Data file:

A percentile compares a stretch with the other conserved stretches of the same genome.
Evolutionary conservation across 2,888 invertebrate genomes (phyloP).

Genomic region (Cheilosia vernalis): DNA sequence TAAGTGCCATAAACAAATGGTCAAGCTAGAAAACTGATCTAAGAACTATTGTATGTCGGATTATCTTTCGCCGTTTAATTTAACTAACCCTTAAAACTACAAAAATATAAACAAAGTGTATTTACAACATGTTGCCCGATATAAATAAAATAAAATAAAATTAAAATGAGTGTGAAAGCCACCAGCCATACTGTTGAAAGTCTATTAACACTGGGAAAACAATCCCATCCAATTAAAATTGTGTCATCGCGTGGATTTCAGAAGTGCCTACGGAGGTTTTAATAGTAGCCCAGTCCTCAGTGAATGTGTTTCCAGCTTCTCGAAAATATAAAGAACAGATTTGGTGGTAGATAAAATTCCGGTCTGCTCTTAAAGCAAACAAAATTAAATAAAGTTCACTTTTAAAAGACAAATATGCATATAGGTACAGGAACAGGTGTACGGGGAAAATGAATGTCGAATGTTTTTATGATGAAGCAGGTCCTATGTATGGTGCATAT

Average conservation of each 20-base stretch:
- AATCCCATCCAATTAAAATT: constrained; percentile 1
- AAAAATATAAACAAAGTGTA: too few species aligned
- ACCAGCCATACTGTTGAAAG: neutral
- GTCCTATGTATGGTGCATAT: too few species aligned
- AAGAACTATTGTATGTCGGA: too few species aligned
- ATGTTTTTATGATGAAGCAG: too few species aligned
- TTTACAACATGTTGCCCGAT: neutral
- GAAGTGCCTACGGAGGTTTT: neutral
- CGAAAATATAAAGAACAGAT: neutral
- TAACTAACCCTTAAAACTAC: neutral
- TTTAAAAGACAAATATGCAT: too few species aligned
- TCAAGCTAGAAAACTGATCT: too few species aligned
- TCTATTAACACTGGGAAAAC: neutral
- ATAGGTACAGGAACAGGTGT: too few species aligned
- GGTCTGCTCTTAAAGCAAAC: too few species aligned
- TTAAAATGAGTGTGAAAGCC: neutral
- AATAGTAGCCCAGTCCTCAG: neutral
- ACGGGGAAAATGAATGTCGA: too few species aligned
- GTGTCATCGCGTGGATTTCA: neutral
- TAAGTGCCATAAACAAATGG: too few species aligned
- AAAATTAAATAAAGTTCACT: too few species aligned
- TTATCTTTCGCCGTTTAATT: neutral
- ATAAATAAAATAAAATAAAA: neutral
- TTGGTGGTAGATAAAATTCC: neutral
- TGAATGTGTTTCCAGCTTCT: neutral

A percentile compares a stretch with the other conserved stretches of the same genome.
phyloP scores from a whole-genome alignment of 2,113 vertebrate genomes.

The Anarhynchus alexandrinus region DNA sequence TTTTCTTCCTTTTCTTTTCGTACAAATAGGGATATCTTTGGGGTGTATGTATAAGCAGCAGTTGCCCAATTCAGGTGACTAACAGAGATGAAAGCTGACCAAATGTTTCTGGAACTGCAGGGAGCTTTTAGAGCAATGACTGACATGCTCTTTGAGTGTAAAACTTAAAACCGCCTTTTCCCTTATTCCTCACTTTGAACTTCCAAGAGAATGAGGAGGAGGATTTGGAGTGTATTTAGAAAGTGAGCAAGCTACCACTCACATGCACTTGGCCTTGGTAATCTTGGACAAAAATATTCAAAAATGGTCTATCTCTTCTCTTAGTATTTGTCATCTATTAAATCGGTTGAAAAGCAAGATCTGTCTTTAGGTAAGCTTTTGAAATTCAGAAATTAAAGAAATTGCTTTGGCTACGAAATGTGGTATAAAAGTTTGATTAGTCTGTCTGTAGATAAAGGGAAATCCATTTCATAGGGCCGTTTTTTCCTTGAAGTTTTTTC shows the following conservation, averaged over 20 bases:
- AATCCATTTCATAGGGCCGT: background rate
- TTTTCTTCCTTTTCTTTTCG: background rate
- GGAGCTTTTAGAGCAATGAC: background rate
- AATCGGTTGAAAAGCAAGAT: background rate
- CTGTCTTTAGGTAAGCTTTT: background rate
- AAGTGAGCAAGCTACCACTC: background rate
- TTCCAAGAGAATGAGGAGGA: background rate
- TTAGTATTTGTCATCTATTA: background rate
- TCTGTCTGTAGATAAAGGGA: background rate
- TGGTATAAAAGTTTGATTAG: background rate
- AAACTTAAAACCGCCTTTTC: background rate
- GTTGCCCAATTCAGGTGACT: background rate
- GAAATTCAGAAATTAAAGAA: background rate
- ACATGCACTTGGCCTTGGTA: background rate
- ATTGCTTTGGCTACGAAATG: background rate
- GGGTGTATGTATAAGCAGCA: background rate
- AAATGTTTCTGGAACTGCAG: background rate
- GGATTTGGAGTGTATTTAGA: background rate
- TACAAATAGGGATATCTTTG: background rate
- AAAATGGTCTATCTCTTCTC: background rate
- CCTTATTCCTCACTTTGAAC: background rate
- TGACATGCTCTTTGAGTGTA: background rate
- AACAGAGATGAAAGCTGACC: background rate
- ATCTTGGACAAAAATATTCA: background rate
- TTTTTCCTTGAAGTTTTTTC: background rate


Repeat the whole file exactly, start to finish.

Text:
A percentile compares a stretch with the other conserved stretches of the same genome.
Evolutionary conservation across 2,888 invertebrate genomes (phyloP).

Genomic region (Cheilosia vernalis): DNA sequence TAAGTGCCATAAACAAATGGTCAAGCTAGAAAACTGATCTAAGAACTATTGTATGTCGGATTATCTTTCGCCGTTTAATTTAACTAACCCTTAAAACTACAAAAATATAAACAAAGTGTATTTACAACATGTTGCCCGATATAAATAAAATAAAATAAAATTAAAATGAGTGTGAAAGCCACCAGCCATACTGTTGAAAGTCTATTAACACTGGGAAAACAATCCCATCCAATTAAAATTGTGTCATCGCGTGGATTTCAGAAGTGCCTACGGAGGTTTTAATAGTAGCCCAGTCCTCAGTGAATGTGTTTCCAGCTTCTCGAAAATATAAAGAACAGATTTGGTGGTAGATAAAATTCCGGTCTGCTCTTAAAGCAAACAAAATTAAATAAAGTTCACTTTTAAAAGACAAATATGCATATAGGTACAGGAACAGGTGTACGGGGAAAATGAATGTCGAATGTTTTTATGATGAAGCAGGTCCTATGTATGGTGCATAT

Average conservation of each 20-base stretch:
- AATCCCATCCAATTAAAATT: constrained; percentile 1
- AAAAATATAAACAAAGTGTA: too few species aligned
- ACCAGCCATACTGTTGAAAG: neutral
- GTCCTATGTATGGTGCATAT: too few species aligned
- AAGAACTATTGTATGTCGGA: too few species aligned
- ATGTTTTTATGATGAAGCAG: too few species aligned
- TTTACAACATGTTGCCCGAT: neutral
- GAAGTGCCTACGGAGGTTTT: neutral
- CGAAAATATAAAGAACAGAT: neutral
- TAACTAACCCTTAAAACTAC: neutral
- TTTAAAAGACAAATATGCAT: too few species aligned
- TCAAGCTAGAAAACTGATCT: too few species aligned
- TCTATTAACACTGGGAAAAC: neutral
- ATAGGTACAGGAACAGGTGT: too few species aligned
- GGTCTGCTCTTAAAGCAAAC: too few species aligned
- TTAAAATGAGTGTGAAAGCC: neutral
- AATAGTAGCCCAGTCCTCAG: neutral
- ACGGGGAAAATGAATGTCGA: too few species aligned
- GTGTCATCGCGTGGATTTCA: neutral
- TAAGTGCCATAAACAAATGG: too few species aligned
- AAAATTAAATAAAGTTCACT: too few species aligned
- TTATCTTTCGCCGTTTAATT: neutral
- ATAAATAAAATAAAATAAAA: neutral
- TTGGTGGTAGATAAAATTCC: neutral
- TGAATGTGTTTCCAGCTTCT: neutral

A percentile compares a stretch with the other conserved stretches of the same genome.
phyloP scores from a whole-genome alignment of 2,113 vertebrate genomes.

The Anarhynchus alexandrinus region DNA sequence TTTTCTTCCTTTTCTTTTCGTACAAATAGGGATATCTTTGGGGTGTATGTATAAGCAGCAGTTGCCCAATTCAGGTGACTAACAGAGATGAAAGCTGACCAAATGTTTCTGGAACTGCAGGGAGCTTTTAGAGCAATGACTGACATGCTCTTTGAGTGTAAAACTTAAAACCGCCTTTTCCCTTATTCCTCACTTTGAACTTCCAAGAGAATGAGGAGGAGGATTTGGAGTGTATTTAGAAAGTGAGCAAGCTACCACTCACATGCACTTGGCCTTGGTAATCTTGGACAAAAATATTCAAAAATGGTCTATCTCTTCTCTTAGTATTTGTCATCTATTAAATCGGTTGAAAAGCAAGATCTGTCTTTAGGTAAGCTTTTGAAATTCAGAAATTAAAGAAATTGCTTTGGCTACGAAATGTGGTATAAAAGTTTGATTAGTCTGTCTGTAGATAAAGGGAAATCCATTTCATAGGGCCGTTTTTTCCTTGAAGTTTTTTC shows the following conservation, averaged over 20 bases:
- AATCCATTTCATAGGGCCGT: background rate
- TTTTCTTCCTTTTCTTTTCG: background rate
- GGAGCTTTTAGAGCAATGAC: background rate
- AATCGGTTGAAAAGCAAGAT: background rate
- CTGTCTTTAGGTAAGCTTTT: background rate
- AAGTGAGCAAGCTACCACTC: background rate
- TTCCAAGAGAATGAGGAGGA: background rate
- TTAGTATTTGTCATCTATTA: background rate
- TCTGTCTGTAGATAAAGGGA: background rate
- TGGTATAAAAGTTTGATTAG: background rate
- AAACTTAAAACCGCCTTTTC: background rate
- GTTGCCCAATTCAGGTGACT: background rate
- GAAATTCAGAAATTAAAGAA: background rate
- ACATGCACTTGGCCTTGGTA: background rate
- ATTGCTTTGGCTACGAAATG: background rate
- GGGTGTATGTATAAGCAGCA: background rate
- AAATGTTTCTGGAACTGCAG: background rate
- GGATTTGGAGTGTATTTAGA: background rate
- TACAAATAGGGATATCTTTG: background rate
- AAAATGGTCTATCTCTTCTC: background rate
- CCTTATTCCTCACTTTGAAC: background rate
- TGACATGCTCTTTGAGTGTA: background rate
- AACAGAGATGAAAGCTGACC: background rate
- ATCTTGGACAAAAATATTCA: background rate
- TTTTTCCTTGAAGTTTTTTC: background rate